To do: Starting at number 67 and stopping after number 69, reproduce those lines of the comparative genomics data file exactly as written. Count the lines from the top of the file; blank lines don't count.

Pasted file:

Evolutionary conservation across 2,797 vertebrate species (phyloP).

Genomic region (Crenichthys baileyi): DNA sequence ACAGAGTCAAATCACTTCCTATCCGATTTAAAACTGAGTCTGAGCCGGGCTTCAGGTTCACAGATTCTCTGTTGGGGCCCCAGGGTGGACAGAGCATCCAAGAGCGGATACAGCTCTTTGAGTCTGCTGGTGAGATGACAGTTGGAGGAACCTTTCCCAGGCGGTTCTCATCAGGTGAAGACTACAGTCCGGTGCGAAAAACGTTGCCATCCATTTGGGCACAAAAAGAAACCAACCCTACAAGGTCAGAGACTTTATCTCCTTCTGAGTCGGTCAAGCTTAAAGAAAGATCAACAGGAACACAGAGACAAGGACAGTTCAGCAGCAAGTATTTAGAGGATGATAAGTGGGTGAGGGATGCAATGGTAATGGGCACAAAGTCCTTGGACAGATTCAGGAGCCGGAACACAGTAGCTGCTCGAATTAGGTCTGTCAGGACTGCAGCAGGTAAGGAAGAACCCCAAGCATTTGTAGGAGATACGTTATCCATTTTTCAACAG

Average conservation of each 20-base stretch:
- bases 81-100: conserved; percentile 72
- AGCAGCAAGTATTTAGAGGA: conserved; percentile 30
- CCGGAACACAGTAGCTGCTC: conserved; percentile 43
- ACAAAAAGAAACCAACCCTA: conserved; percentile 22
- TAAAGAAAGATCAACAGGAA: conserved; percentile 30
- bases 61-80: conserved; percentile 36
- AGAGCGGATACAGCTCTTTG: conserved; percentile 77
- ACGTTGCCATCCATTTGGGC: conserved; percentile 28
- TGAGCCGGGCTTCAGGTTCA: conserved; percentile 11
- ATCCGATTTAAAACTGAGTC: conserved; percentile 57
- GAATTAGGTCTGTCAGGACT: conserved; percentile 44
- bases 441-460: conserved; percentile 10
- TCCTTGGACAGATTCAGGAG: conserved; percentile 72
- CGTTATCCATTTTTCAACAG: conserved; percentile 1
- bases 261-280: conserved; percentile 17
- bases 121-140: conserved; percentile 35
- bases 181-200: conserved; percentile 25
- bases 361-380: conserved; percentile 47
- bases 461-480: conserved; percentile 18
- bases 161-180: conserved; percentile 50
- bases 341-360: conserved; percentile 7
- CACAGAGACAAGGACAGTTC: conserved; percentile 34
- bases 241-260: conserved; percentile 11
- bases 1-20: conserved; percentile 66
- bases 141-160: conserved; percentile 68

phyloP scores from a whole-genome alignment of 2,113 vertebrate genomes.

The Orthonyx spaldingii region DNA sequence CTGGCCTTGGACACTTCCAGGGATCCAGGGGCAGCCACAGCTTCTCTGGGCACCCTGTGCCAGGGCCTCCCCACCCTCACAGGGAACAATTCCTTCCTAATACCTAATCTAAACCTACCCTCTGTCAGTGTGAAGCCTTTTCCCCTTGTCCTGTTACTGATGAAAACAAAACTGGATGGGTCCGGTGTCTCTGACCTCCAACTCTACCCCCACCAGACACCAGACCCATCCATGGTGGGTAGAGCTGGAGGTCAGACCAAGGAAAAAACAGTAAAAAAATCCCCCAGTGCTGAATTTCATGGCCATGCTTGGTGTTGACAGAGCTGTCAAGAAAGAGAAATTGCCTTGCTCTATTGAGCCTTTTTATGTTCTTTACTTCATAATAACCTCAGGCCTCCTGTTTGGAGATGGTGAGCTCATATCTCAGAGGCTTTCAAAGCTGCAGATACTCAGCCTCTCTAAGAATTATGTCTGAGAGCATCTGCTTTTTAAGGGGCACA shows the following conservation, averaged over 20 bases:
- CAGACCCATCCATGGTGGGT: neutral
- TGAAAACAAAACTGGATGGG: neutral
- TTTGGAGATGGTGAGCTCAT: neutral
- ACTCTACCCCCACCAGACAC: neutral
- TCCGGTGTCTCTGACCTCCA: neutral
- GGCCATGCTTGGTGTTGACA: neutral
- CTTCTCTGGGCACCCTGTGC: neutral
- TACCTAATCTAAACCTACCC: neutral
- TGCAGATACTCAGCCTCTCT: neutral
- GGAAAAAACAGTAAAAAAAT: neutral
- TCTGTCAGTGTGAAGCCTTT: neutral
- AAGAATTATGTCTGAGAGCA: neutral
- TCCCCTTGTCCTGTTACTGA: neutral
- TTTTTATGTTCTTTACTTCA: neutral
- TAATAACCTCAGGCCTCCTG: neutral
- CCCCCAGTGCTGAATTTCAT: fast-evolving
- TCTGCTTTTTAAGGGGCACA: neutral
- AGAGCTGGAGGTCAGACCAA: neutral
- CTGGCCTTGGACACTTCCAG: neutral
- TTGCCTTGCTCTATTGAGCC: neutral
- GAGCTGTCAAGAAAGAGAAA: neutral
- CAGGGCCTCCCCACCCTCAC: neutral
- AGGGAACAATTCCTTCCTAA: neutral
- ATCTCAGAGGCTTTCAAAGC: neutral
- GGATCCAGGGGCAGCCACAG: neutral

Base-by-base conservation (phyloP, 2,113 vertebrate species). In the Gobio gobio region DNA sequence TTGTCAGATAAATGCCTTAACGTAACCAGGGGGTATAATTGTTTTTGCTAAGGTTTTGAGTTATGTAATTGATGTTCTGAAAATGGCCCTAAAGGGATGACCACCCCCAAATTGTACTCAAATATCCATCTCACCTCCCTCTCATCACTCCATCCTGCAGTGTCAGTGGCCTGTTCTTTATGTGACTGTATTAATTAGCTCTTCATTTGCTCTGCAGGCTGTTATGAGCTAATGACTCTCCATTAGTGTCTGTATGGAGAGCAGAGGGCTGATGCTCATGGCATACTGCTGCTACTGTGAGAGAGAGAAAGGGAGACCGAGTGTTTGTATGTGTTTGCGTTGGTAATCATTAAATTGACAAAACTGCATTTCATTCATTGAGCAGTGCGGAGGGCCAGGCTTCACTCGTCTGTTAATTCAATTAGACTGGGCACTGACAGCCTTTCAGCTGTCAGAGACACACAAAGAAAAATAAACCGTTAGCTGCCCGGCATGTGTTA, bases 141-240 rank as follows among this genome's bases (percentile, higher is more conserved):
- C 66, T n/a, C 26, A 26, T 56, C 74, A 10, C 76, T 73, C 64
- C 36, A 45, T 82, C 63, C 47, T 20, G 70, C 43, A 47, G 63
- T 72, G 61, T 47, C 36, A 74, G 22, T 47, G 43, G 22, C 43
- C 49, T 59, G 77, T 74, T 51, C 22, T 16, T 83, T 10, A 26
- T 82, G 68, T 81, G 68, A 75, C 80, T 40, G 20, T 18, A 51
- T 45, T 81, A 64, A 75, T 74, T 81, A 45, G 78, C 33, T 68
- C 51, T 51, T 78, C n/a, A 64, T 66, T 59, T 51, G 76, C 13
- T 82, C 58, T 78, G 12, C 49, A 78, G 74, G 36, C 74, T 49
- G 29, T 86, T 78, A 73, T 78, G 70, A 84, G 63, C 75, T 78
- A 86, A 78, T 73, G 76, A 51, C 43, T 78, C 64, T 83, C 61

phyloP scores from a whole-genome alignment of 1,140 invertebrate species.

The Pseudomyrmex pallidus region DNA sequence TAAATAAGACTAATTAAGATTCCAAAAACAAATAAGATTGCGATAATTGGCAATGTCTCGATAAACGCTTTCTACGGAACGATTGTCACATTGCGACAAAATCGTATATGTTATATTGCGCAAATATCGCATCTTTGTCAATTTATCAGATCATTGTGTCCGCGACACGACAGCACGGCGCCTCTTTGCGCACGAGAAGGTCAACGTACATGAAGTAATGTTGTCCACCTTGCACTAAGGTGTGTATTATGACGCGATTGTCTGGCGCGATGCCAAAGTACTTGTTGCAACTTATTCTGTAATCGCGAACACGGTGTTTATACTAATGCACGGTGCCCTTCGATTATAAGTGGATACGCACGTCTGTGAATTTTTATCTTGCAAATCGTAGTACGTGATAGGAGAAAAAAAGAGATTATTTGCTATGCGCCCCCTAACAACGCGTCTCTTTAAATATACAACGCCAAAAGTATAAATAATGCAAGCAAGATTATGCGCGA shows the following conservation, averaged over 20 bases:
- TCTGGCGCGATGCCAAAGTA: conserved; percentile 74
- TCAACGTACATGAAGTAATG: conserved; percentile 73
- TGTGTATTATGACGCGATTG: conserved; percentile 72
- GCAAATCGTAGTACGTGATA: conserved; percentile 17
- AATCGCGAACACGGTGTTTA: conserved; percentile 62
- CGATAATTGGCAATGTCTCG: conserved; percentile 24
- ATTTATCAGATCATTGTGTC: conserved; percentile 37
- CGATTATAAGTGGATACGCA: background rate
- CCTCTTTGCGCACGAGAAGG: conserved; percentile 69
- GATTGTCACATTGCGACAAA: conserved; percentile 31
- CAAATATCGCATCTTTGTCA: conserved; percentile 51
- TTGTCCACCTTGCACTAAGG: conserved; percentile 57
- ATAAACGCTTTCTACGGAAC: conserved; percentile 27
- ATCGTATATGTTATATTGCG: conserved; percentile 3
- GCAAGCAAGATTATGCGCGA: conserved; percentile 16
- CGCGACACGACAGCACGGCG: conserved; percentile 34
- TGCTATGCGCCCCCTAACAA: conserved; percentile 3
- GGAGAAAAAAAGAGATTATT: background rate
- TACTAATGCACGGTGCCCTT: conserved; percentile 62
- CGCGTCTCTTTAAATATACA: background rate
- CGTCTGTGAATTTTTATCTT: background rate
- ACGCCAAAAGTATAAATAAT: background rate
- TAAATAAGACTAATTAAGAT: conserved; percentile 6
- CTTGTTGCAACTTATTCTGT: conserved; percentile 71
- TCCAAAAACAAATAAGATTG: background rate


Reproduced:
phyloP scores from a whole-genome alignment of 1,140 invertebrate species.

The Pseudomyrmex pallidus region DNA sequence TAAATAAGACTAATTAAGATTCCAAAAACAAATAAGATTGCGATAATTGGCAATGTCTCGATAAACGCTTTCTACGGAACGATTGTCACATTGCGACAAAATCGTATATGTTATATTGCGCAAATATCGCATCTTTGTCAATTTATCAGATCATTGTGTCCGCGACACGACAGCACGGCGCCTCTTTGCGCACGAGAAGGTCAACGTACATGAAGTAATGTTGTCCACCTTGCACTAAGGTGTGTATTATGACGCGATTGTCTGGCGCGATGCCAAAGTACTTGTTGCAACTTATTCTGTAATCGCGAACACGGTGTTTATACTAATGCACGGTGCCCTTCGATTATAAGTGGATACGCACGTCTGTGAATTTTTATCTTGCAAATCGTAGTACGTGATAGGAGAAAAAAAGAGATTATTTGCTATGCGCCCCCTAACAACGCGTCTCTTTAAATATACAACGCCAAAAGTATAAATAATGCAAGCAAGATTATGCGCGA shows the following conservation, averaged over 20 bases:
- TCTGGCGCGATGCCAAAGTA: conserved; percentile 74